"The good thing about working in football is the expectation is very low. We had Millwall here. Go back 10 to 15 years ago that was a 'big' fixture – this year we did not have a single arrest because we treated them right. I had a letter from a Millwall fan thanking the club for serving him alcohol. How stupid is that? Why can't we treat people normally? Why can't we give them a beer?"

Gorringe interjected: "The Millwall fans came in and said, 'We can't believe your staff are wearing our shirts, we don't even wear our shirts [away]' because of the treatment they get. Their jaws were on the floor. It shouldn't be so unusual."

"Football in the Eighties was very good at telling you what you can't do," added Jenkins. "'You can't stand, can't do this, can't do that'. They would look at the ticket and say, 'I know it has the right date and match but should I really let you in?' Safety and security is paramount, but we are here to give people a great day out."

To that end stewards are called "matchday assistants". It is easy to mock this as corporate-speak but at Cardiff it is not just terminology. "Their job is not to say what you can't do, it is to assist with the matchday," said Gorringe. "It is not to say, 'You can't stand up', it is to say, 'You can't stand up because if you do he can't see and he has paid to have a great day'. We can work for hours putting a great programme together and if you get one steward who is rude and obnoxious and spoils a fan's experience that will be their lasting memory. For us it is being consistent, everyone has the same ethos."

To that end, he added, Cardiff do not have the special "family days" common at other clubs because, noted Gorringe, "if the next time they come it is a rainy Tuesday, we lose 2-0 at home to Barnsley and there is nothing going on, they go home with nothing to cheer about. That could be enough to put them off.

"There could be a new fan at our stadium at every game. Our aim is to make sure no one slips through the net and we provide a consistently high experience for everyone whoever we are playing, whatever happens on the pitch and whatever the weather is like."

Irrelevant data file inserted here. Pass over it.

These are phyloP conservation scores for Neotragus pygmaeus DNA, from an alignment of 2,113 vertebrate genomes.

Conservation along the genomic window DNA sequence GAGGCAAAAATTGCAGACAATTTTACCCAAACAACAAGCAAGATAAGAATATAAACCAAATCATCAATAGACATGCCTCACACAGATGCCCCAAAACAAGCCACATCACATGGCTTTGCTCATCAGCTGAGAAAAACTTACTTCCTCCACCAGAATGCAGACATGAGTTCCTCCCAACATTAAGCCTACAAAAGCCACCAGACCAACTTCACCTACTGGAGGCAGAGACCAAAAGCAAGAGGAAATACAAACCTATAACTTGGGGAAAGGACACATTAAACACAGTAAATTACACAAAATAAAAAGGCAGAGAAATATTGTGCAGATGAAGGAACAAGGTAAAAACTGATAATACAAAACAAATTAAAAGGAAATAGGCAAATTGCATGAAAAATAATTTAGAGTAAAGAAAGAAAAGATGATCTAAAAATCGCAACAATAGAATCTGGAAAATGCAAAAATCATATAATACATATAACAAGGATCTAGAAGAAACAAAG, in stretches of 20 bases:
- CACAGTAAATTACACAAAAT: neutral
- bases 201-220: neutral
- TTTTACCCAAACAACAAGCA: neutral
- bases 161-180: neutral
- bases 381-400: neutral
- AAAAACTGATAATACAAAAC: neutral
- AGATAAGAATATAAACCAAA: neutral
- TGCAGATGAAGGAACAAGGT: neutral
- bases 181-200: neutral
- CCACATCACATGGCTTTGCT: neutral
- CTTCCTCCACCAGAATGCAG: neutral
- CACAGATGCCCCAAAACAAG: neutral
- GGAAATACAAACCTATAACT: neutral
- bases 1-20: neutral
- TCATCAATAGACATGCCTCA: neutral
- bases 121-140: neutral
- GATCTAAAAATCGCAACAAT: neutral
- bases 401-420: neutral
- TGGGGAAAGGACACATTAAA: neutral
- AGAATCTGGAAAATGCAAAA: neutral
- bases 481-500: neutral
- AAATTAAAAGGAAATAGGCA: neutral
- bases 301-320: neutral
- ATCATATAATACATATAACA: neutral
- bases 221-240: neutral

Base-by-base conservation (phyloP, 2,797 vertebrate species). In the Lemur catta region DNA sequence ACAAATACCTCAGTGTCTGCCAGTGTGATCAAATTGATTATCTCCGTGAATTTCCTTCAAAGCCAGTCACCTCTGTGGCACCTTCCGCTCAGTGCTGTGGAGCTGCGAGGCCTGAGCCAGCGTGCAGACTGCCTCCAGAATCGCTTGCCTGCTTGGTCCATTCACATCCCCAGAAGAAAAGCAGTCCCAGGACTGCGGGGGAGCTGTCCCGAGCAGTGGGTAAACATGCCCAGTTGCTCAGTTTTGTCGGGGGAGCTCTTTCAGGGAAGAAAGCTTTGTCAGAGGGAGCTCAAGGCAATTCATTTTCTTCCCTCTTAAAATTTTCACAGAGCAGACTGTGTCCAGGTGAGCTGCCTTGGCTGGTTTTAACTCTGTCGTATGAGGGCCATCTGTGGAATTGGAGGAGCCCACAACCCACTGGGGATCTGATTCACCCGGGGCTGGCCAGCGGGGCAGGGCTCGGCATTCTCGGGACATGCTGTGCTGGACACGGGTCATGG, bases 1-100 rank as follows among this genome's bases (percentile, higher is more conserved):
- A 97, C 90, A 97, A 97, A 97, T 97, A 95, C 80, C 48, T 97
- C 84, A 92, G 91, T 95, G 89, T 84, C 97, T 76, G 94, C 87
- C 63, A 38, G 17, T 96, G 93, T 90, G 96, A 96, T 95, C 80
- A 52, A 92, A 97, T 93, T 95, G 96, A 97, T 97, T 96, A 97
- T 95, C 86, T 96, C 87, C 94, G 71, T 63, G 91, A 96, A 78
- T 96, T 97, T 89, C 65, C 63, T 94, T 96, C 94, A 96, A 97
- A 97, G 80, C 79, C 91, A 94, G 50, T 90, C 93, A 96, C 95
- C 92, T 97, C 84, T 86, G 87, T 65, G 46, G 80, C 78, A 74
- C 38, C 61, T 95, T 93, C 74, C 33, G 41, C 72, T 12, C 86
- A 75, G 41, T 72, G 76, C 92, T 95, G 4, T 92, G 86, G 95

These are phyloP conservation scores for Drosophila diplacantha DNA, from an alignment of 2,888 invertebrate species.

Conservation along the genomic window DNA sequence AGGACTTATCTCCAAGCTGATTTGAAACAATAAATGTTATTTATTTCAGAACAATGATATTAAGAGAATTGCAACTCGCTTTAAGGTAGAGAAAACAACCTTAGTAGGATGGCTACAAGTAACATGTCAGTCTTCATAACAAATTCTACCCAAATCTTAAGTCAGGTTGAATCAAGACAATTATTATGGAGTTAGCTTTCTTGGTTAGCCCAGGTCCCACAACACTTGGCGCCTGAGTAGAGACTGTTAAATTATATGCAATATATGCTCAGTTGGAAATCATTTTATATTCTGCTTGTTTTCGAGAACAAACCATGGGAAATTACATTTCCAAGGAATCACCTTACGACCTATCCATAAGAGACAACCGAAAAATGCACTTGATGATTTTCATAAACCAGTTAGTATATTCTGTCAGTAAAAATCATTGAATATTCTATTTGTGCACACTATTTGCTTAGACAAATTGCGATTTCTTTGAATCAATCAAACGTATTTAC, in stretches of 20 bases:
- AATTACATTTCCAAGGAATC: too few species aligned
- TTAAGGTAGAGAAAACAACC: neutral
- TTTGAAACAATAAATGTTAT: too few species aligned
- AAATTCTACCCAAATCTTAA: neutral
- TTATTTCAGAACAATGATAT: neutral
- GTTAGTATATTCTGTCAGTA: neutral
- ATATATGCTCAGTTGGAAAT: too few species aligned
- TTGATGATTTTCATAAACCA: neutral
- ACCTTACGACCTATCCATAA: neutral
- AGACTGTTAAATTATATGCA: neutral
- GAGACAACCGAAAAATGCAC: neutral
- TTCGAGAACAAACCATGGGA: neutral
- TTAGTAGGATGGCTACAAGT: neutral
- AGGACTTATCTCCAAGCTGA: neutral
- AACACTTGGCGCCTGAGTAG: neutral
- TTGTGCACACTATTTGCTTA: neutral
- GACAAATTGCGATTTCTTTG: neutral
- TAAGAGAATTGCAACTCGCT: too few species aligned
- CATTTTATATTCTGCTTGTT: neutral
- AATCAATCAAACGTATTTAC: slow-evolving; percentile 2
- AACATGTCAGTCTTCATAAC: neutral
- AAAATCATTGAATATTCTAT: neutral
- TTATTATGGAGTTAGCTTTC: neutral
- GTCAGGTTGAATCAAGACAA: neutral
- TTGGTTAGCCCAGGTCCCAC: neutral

The approach works. Many Bluebirds fans remain deeply unhappy at the change in shirt colour to red, but a winning team and a welcoming environment have put bums on seats. In the last season at Ninian Park, Cardiff sold 459 family stand season tickets. This season they sold more than 7,000. Next season will bring fresh challenges with the club in the Premier League. One will be pricing. Ticket demand is set to mushroom but Jenkins and Gorringe hope to resist pressure to increase prices, and aim to maintain family discounts.

Another challenge is keeping a lid on what Jenkins calls "historical issues". Some fan websites still advise away fans to be cautious in visiting pubs, but that applies to quite a few cities and most supporters who visited the Welsh capital for the cup finals when Wembley was closed enjoyed the experience. The best test will be playing Swansea City, traditionally a fixture steeped in mutual antipathy. "We do a lot of work with Swansea," said Jenkins. "We played them two years ago, we had no arrests. We are confident the fans will come and have a great day."

As for the impromptu car mechanic service, anyone needing emergency assistance might get lucky again, but turning up and asking for an oil and filter change would probably be pushing your luck.